the method of arrangement and annotation being the result of many years of study on his part. His system was so carefully worked out in all essential particulars th in the continuation of the work, the only difference in the result will arise from such involuntary variation of judgment as may be an unavoidable consequence of the change of editors. The copy of Volumes XVI, XVII, and XVIII, covering the year 1780, will have gone to the press before this report has been sent to Congress.

DIVISION OF DOCUMENTS

(From the report of the Chief, Mr. Thompson)

Accessions

DOCUMENTS: During the fiscal year ending June 30, 1909, the accessions to the Library through the Division of Documents were as follows:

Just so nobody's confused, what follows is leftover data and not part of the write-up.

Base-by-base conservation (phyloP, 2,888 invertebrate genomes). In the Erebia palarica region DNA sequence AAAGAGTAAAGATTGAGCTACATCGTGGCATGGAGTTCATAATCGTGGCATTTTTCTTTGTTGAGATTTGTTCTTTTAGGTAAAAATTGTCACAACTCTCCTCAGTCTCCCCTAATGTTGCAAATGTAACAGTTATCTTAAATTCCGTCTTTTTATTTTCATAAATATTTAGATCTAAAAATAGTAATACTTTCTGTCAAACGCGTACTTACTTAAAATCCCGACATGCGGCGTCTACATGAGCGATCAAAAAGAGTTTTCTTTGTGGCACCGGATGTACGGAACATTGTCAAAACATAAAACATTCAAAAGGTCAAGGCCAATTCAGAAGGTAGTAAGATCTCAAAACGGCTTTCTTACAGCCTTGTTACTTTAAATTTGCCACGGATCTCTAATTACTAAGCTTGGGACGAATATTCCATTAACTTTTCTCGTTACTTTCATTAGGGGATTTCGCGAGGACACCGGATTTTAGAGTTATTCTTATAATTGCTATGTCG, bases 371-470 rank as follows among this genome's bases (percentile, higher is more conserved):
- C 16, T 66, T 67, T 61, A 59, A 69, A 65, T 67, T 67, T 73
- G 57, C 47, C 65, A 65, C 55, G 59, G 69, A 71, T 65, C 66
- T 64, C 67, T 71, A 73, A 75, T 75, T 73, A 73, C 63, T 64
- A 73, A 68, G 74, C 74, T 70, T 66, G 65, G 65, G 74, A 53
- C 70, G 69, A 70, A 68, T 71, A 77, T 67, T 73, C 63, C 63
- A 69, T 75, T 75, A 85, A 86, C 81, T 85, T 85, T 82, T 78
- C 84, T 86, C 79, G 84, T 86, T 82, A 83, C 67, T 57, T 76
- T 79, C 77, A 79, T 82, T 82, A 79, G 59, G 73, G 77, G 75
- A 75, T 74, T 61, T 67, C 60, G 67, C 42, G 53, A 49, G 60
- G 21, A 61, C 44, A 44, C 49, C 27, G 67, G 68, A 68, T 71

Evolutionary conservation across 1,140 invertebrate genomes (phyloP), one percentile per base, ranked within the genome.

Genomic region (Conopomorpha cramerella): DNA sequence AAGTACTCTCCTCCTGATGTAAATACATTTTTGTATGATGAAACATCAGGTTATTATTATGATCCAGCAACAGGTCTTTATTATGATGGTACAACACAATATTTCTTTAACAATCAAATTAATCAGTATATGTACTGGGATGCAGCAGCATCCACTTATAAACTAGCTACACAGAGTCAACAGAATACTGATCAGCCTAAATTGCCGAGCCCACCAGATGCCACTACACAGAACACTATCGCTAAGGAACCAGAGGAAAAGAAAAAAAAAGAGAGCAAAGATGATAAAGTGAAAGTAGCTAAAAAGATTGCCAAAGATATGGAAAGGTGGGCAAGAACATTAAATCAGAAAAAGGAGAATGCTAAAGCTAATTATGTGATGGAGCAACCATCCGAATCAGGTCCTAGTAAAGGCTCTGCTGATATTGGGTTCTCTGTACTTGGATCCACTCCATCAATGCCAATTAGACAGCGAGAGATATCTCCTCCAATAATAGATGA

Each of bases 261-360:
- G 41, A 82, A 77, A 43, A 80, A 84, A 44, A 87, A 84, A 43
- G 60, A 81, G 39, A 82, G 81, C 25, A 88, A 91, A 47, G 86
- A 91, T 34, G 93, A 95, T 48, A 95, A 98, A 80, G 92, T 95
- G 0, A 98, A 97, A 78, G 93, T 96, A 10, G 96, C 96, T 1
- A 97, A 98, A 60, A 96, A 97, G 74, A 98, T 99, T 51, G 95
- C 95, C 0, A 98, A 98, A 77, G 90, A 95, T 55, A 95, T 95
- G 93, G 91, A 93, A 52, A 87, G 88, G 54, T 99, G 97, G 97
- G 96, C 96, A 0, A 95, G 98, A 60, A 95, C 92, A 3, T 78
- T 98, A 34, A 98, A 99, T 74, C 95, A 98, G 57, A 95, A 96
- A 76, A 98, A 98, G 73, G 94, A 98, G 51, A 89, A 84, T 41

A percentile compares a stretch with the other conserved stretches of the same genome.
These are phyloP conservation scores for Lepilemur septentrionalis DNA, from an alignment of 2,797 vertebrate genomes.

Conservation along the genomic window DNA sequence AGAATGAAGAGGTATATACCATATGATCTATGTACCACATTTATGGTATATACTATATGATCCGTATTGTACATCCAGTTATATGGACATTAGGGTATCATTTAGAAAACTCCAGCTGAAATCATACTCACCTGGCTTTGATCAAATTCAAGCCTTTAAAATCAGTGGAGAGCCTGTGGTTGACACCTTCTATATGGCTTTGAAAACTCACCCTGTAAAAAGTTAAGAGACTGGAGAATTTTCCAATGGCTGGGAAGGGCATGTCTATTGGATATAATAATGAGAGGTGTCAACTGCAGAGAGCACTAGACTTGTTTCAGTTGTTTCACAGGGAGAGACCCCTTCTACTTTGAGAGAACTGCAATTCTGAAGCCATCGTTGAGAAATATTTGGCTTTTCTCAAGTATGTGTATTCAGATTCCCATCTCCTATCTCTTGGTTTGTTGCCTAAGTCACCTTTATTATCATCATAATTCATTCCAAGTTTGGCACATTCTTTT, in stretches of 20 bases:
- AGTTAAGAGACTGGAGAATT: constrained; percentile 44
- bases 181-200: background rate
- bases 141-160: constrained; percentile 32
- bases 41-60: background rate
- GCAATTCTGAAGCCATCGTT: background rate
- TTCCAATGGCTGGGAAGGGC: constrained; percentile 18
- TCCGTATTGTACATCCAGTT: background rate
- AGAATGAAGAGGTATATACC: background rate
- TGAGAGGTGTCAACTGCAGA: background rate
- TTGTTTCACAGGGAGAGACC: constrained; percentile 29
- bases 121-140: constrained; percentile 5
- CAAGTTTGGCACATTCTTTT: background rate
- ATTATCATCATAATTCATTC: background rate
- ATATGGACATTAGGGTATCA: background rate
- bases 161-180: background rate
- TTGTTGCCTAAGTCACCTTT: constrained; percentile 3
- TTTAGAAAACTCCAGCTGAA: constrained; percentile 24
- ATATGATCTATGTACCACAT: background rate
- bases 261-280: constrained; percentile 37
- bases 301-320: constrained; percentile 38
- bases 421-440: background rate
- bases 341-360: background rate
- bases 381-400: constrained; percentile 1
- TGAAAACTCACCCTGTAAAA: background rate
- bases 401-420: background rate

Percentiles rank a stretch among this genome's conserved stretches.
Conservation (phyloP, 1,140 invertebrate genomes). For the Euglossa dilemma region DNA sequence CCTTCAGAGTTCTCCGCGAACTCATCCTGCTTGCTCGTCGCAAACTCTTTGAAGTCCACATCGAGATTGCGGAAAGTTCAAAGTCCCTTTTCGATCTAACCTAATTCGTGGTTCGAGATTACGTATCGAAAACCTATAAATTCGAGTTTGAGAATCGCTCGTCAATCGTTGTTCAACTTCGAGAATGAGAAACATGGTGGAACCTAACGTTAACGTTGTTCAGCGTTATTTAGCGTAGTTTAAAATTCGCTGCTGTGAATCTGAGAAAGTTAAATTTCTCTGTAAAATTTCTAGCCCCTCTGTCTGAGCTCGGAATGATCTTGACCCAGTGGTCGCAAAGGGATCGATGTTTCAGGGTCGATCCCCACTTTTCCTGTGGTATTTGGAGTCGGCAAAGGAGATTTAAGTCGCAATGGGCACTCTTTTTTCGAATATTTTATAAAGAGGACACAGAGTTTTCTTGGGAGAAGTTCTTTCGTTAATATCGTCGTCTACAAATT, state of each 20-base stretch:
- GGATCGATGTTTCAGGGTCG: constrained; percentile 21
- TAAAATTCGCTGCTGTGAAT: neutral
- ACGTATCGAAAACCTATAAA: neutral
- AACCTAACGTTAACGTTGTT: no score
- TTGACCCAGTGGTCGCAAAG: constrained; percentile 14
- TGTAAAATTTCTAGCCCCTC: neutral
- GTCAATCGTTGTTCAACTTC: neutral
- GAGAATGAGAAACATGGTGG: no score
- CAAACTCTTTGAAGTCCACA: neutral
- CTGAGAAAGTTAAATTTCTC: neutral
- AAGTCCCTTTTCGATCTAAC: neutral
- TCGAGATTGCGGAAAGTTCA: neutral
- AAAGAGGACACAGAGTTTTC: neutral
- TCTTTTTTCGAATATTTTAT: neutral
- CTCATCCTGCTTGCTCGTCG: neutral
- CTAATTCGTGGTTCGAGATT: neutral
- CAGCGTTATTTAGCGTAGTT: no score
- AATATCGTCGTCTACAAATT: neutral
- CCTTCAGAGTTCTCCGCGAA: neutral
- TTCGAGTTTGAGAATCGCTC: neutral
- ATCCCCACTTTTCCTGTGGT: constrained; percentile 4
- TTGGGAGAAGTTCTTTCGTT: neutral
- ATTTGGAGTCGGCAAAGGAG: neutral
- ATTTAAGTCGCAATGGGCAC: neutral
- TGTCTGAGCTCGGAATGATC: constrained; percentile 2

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Total to be recorded ---By purchase, exchange, deposit,

and transfer (counted in the

Order Division)-
By binding periodicals

8, 089

2, 792

10, 881 1, 760

1, 760

Total handled.-

28, 689

12, 130

40, 819

ments

In addition to the above, 641 maps and charts and 35 atlases have been received by official donation.

While the total number of volumes and pamphlets handled by the Division of Documents during the year is slightly less than the corresponding total for the previous fiscal year, it may be noted that the accessions by transfer of documents from other government libraries are fewer than in the twelve months ended June 30, 1908, by about 10,000. As the latter material consists largely of publications already in the Library and the greater part is, in consequence, discarded as duplicate, comparison of the above statistics with those reported last year shows that the net increase of the

collection is larger this year by over 20 per cent. Foreign docu- The preparation of want lists of foreign documents was